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Technology News 392 - abandoned mine lands program TN #6: the use of polyethylene oxide to improve drilling system performance.

Minneapolis, MN: U.S. Department of the Interior, Bureau of Mines, TN 392, 1991 Oct; :1-4
Objective: To develop a cost-effective tool for improving the performance of rock drilling systems used in detecting and delineating underground mine voids and for coal exploration. Approach: To investigate admixtures of polyethylene oxide (PEO) at zero surface charge (ZSC) concentrations as drilling fluid additives to enhance penetration rates and extend bit life in rock drilling systems. Background: Bureau researchers have investigated the use of chemical additives to enhance drilling performance and found that the most efficient drilling occurred when the drilling fluid was able to maintain a zero surface charge on the surface of the rock being drilled. Laboratory drilling studies have been performed on rock types such as quartzite, granite, taconite, and marble. The lab tests were conducted using 5/8-inch diameter diamond-impregnated coring bits with cationic compounds as the surface charge neutralizing additives. These studies demonstrated enhanced drilling performance, however, only at the singular additive concentration that produced the ZSC condition. A breakthrough was made when Bureau researchers found that polyethylene oxide, although a nonionic polymer, was able to maintain the ZSC condition over a wide range of concentrations. Success using polyethylene oxide as a drilling fluid additive during laboratory tests and subsequent field tests on hard rocks prompted testing of PEO on softer rocks. The Bureau recently tested PEO as a drilling fluid additive in drilling coal measure rocks to detect and delineate underground mine voids on Abandoned Mine Lands (AML). How It Works: The mechanism underlying the enhanced drilling performance is hypothesized to be activated cracking. Scientists know that the rock surface is under maximum tension when under zero surface charge conditions. Under these conditions, the likelihood of increased crack formation at or near the rock surface is increased since the rock surface is weakened under tension. When the increased density of cracks is propagated, faster rock breakage occurs and results in faster drilling penetration rates. Less bit wear is also observed. The wear force on the bit is lessened, since a rock surface with a higher density of cracks provides less resistance to the advancing bit than a rock surface with a lower density of cracks. The activated cracking hypothesis has been validated by Bureau researchers in the drilling of transparent, synthetic quartz with water alone and with ZSC concentration solutions of PEO and other chemical additives. High speed photography of synthetic quartz drilling showed a zone of cracking in front of the advancing bit when drilling with ZSC concentration solutions of PEO and each of the chemical additives tested. This cracking did not occur when drilling with water alone. To best take advantage of this chemically-induced rock weakening, users need to ensure that the mechanical energy introduced for drilling is not so high that it overrides the chemically-induced cracking effect. Less rotational speed and/or thrust may be necessary when using the PEO additive. Field Test Results: In a controlled field test in Ohio, conducted in cooperation with a coal exploration drilling program, NQ-size (311) coreholes were drilled alternately in coal measure rocks with water alone and 15 ppm (ZSC concentration) solutions of PEO in a side-by-side pattern to depths ranging from 55 ft to over 170 ft. Penetration rate increases of 39.4, 27.3 and 22.1 pct were obtained for shallow, medium-deep, and deep holes, respectively, drilled with PEO solutions compared to water alone. Comparing similar lithologies in these holes, average penetration rate increases of 24.0, 26.2, 27.8 and 40.8 pct were obtained for limestone, shale, carbonaceous shale, and claystone, respectively. In a controlled test in Pennsylvania, concluded in cooperation with the Pennsylvania Department of Natural Resources' drilling program to determine the extent of a fire in an abandoned underground mine, NQ-size (311) coreholes were drilled alternately in coal measure rocks with water alone and 15 ppm (ZSC concentration) solutions of PEO in a side-by-side pattern to depths ranging from 30 to 100 feet. Comparison of drilling performance for similar lithologies in these holes yielded average penetration rate increases of 14.8, 35.1, 47.1, and 49.3 pct, respectively, for highly fractured claystone, fractured claystone, fractured claystone with interbedded sandstone, and unfractured claystone. Health, Safety, and Environmental Considerations: Polyethylene oxide (PEO) is a non-toxic, high-molecular weight, nonionic polymer. The U.S. Environmental Protection Agency has given approval to a wide variety of applications of PEO in solution including in agriculture as soil stabilizers, crop sprays, and seed coatings. It is not hazardous to the environment, it breaks down in nature to other inert substances over a time span of a few months. It evaporates into the air leaving little or no residue. The U.S. Food and Drug Administration has also given wide approval for the commercial uses of PEO including as an ingredient in denture adhesives, cosmetics, soaps, and detergents, use as a coating of or ingredient in pharmaceutical tablets, and as a foam stabilizer for beer. A Mine Safety and Health Administration (MSHA) inspection determined that there were no measurable toxic substances or carcinogens associated with the usage of PEO in mining operations including blasting preparation, drilling, loading of ANFO in blastholes, or after blasting.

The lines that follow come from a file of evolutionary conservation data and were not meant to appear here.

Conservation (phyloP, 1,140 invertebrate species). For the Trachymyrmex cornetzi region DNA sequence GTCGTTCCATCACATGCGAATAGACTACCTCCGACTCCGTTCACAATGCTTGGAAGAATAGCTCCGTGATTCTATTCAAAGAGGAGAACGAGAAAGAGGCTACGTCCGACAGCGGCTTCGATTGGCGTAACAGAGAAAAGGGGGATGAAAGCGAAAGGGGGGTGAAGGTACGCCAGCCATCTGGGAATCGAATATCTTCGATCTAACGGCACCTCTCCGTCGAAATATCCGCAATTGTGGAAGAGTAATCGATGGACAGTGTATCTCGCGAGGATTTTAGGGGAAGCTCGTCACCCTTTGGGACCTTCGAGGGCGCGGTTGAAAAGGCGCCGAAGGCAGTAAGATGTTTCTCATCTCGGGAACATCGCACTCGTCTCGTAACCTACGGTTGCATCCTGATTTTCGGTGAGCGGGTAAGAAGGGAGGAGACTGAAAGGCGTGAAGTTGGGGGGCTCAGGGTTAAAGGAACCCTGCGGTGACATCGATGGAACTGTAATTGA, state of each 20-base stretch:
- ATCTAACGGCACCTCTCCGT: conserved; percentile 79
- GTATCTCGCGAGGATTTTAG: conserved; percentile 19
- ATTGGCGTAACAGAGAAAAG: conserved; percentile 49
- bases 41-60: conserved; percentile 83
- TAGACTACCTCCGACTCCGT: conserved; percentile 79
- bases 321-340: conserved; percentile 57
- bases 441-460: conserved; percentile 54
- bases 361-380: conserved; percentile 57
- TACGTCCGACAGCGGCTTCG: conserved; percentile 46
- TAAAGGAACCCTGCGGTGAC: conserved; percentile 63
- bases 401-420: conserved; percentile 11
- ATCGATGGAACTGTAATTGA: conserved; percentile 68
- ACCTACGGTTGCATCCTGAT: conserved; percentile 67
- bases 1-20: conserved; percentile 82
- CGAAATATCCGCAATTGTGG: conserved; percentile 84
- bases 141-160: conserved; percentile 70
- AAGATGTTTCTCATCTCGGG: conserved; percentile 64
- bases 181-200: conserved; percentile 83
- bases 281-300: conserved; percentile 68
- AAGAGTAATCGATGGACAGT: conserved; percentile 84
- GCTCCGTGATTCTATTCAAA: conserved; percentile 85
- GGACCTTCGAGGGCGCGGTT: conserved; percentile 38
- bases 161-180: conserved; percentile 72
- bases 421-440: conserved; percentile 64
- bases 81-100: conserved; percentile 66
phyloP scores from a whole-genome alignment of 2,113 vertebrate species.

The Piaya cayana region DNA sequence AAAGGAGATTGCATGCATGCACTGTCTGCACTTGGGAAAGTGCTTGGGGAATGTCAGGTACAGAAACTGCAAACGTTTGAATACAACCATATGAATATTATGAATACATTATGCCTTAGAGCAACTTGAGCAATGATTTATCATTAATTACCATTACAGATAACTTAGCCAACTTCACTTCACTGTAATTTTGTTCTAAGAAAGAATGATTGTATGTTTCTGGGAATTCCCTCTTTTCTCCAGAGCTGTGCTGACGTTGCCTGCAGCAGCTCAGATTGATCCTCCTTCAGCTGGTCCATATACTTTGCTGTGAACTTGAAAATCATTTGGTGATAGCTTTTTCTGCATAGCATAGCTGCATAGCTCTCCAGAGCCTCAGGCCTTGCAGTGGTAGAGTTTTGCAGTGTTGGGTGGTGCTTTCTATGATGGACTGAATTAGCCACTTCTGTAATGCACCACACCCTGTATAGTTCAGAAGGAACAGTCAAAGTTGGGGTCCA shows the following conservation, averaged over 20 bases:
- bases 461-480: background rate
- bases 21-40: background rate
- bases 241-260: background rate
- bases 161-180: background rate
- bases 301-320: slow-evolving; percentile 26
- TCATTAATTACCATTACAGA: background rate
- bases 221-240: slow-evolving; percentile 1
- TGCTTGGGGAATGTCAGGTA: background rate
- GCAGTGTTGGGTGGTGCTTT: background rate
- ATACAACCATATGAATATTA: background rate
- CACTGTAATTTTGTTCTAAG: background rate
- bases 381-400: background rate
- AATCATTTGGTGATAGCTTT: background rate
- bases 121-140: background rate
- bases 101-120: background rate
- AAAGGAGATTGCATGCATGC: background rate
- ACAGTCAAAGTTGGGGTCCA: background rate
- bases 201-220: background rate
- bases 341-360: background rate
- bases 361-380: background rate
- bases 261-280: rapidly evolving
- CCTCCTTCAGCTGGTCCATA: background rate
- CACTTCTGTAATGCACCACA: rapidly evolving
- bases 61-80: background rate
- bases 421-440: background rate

Mining-industry; Mining-equipment
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Minneapolis, MN: U.S. Department of the Interior, Bureau of Mines, TN 392
Page last reviewed: September 2, 2020
Content source: National Institute for Occupational Safety and Health Education and Information Division